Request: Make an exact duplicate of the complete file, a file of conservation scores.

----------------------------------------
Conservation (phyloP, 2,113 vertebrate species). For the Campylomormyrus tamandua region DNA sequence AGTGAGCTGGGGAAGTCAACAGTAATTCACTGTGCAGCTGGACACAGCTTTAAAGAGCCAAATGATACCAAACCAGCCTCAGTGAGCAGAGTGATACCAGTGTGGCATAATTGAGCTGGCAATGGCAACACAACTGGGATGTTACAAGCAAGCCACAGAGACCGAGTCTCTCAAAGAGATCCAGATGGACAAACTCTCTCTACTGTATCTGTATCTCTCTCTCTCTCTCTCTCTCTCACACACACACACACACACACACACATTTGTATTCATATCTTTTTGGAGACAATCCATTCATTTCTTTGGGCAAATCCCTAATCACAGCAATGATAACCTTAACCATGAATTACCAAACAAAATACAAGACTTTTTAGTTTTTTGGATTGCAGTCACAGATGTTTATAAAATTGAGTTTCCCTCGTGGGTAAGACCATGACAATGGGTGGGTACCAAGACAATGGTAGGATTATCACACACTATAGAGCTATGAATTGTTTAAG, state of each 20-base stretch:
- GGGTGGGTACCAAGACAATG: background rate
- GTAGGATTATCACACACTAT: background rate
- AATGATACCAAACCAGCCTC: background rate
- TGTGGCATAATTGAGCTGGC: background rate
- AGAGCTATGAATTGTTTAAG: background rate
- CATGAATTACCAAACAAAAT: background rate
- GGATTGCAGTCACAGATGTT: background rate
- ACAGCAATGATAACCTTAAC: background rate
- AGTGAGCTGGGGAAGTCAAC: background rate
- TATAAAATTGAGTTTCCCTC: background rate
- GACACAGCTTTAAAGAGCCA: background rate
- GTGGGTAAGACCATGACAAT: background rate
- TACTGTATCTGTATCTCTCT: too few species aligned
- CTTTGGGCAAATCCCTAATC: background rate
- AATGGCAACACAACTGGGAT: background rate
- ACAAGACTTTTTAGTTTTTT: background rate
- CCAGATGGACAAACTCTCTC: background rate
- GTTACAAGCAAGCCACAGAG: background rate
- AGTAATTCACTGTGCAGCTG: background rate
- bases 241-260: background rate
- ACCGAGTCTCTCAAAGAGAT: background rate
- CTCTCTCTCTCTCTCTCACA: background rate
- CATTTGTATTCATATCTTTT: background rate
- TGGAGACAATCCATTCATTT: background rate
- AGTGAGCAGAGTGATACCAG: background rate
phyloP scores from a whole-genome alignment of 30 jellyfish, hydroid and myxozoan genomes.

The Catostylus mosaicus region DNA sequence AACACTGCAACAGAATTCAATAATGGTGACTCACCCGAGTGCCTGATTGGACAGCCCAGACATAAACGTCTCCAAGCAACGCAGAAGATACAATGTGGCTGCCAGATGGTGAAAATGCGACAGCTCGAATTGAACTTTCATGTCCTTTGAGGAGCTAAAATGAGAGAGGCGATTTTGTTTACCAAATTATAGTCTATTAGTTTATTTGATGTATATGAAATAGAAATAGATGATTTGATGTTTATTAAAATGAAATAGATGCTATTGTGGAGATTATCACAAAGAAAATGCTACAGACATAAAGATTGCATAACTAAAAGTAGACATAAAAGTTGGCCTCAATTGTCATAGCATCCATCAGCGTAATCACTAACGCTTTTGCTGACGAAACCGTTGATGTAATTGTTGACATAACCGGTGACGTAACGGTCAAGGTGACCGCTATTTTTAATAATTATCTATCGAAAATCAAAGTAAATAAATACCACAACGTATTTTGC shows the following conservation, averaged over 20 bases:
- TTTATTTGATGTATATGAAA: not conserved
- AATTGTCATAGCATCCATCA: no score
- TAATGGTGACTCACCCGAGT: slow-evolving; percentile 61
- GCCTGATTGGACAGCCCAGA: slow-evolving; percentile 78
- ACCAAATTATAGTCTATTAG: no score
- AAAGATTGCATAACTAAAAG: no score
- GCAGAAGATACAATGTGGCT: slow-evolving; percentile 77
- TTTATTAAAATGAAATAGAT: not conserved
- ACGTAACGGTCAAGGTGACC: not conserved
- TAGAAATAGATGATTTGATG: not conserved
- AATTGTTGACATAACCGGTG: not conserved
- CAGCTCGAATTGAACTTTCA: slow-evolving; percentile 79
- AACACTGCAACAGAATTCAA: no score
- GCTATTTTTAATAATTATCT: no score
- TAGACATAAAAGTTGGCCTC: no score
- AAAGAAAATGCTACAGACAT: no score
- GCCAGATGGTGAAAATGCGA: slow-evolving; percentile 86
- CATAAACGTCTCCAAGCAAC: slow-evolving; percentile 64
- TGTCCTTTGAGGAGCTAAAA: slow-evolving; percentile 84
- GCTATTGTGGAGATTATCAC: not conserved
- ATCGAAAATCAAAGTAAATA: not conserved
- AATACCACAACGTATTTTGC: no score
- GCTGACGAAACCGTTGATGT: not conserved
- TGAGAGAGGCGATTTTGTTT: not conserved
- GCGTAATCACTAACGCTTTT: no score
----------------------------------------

Conservation (phyloP, 2,113 vertebrate species). For the Campylomormyrus tamandua region DNA sequence AGTGAGCTGGGGAAGTCAACAGTAATTCACTGTGCAGCTGGACACAGCTTTAAAGAGCCAAATGATACCAAACCAGCCTCAGTGAGCAGAGTGATACCAGTGTGGCATAATTGAGCTGGCAATGGCAACACAACTGGGATGTTACAAGCAAGCCACAGAGACCGAGTCTCTCAAAGAGATCCAGATGGACAAACTCTCTCTACTGTATCTGTATCTCTCTCTCTCTCTCTCTCTCTCACACACACACACACACACACACACATTTGTATTCATATCTTTTTGGAGACAATCCATTCATTTCTTTGGGCAAATCCCTAATCACAGCAATGATAACCTTAACCATGAATTACCAAACAAAATACAAGACTTTTTAGTTTTTTGGATTGCAGTCACAGATGTTTATAAAATTGAGTTTCCCTCGTGGGTAAGACCATGACAATGGGTGGGTACCAAGACAATGGTAGGATTATCACACACTATAGAGCTATGAATTGTTTAAG, state of each 20-base stretch:
- GGGTGGGTACCAAGACAATG: background rate
- GTAGGATTATCACACACTAT: background rate
- AATGATACCAAACCAGCCTC: background rate
- TGTGGCATAATTGAGCTGGC: background rate
- AGAGCTATGAATTGTTTAAG: background rate
- CATGAATTACCAAACAAAAT: background rate
- GGATTGCAGTCACAGATGTT: background rate
- ACAGCAATGATAACCTTAAC: background rate
- AGTGAGCTGGGGAAGTCAAC: background rate
- TATAAAATTGAGTTTCCCTC: background rate
- GACACAGCTTTAAAGAGCCA: background rate
- GTGGGTAAGACCATGACAAT: background rate
- TACTGTATCTGTATCTCTCT: too few species aligned
- CTTTGGGCAAATCCCTAATC: background rate
- AATGGCAACACAACTGGGAT: background rate
- ACAAGACTTTTTAGTTTTTT: background rate
- CCAGATGGACAAACTCTCTC: background rate
- GTTACAAGCAAGCCACAGAG: background rate
- AGTAATTCACTGTGCAGCTG: background rate
- bases 241-260: background rate
- ACCGAGTCTCTCAAAGAGAT: background rate
- CTCTCTCTCTCTCTCTCACA: background rate
- CATTTGTATTCATATCTTTT: background rate
- TGGAGACAATCCATTCATTT: background rate
- AGTGAGCAGAGTGATACCAG: background rate
phyloP scores from a whole-genome alignment of 30 jellyfish, hydroid and myxozoan genomes.

The Catostylus mosaicus region DNA sequence AACACTGCAACAGAATTCAATAATGGTGACTCACCCGAGTGCCTGATTGGACAGCCCAGACATAAACGTCTCCAAGCAACGCAGAAGATACAATGTGGCTGCCAGATGGTGAAAATGCGACAGCTCGAATTGAACTTTCATGTCCTTTGAGGAGCTAAAATGAGAGAGGCGATTTTGTTTACCAAATTATAGTCTATTAGTTTATTTGATGTATATGAAATAGAAATAGATGATTTGATGTTTATTAAAATGAAATAGATGCTATTGTGGAGATTATCACAAAGAAAATGCTACAGACATAAAGATTGCATAACTAAAAGTAGACATAAAAGTTGGCCTCAATTGTCATAGCATCCATCAGCGTAATCACTAACGCTTTTGCTGACGAAACCGTTGATGTAATTGTTGACATAACCGGTGACGTAACGGTCAAGGTGACCGCTATTTTTAATAATTATCTATCGAAAATCAAAGTAAATAAATACCACAACGTATTTTGC shows the following conservation, averaged over 20 bases:
- TTTATTTGATGTATATGAAA: not conserved
- AATTGTCATAGCATCCATCA: no score
- TAATGGTGACTCACCCGAGT: slow-evolving; percentile 61
- GCCTGATTGGACAGCCCAGA: slow-evolving; percentile 78
- ACCAAATTATAGTCTATTAG: no score
- AAAGATTGCATAACTAAAAG: no score
- GCAGAAGATACAATGTGGCT: slow-evolving; percentile 77
- TTTATTAAAATGAAATAGAT: not conserved
- ACGTAACGGTCAAGGTGACC: not conserved
- TAGAAATAGATGATTTGATG: not conserved
- AATTGTTGACATAACCGGTG: not conserved
- CAGCTCGAATTGAACTTTCA: slow-evolving; percentile 79
- AACACTGCAACAGAATTCAA: no score
- GCTATTTTTAATAATTATCT: no score
- TAGACATAAAAGTTGGCCTC: no score
- AAAGAAAATGCTACAGACAT: no score
- GCCAGATGGTGAAAATGCGA: slow-evolving; percentile 86
- CATAAACGTCTCCAAGCAAC: slow-evolving; percentile 64
- TGTCCTTTGAGGAGCTAAAA: slow-evolving; percentile 84
- GCTATTGTGGAGATTATCAC: not conserved
- ATCGAAAATCAAAGTAAATA: not conserved
- AATACCACAACGTATTTTGC: no score
- GCTGACGAAACCGTTGATGT: not conserved
- TGAGAGAGGCGATTTTGTTT: not conserved
- GCGTAATCACTAACGCTTTT: no score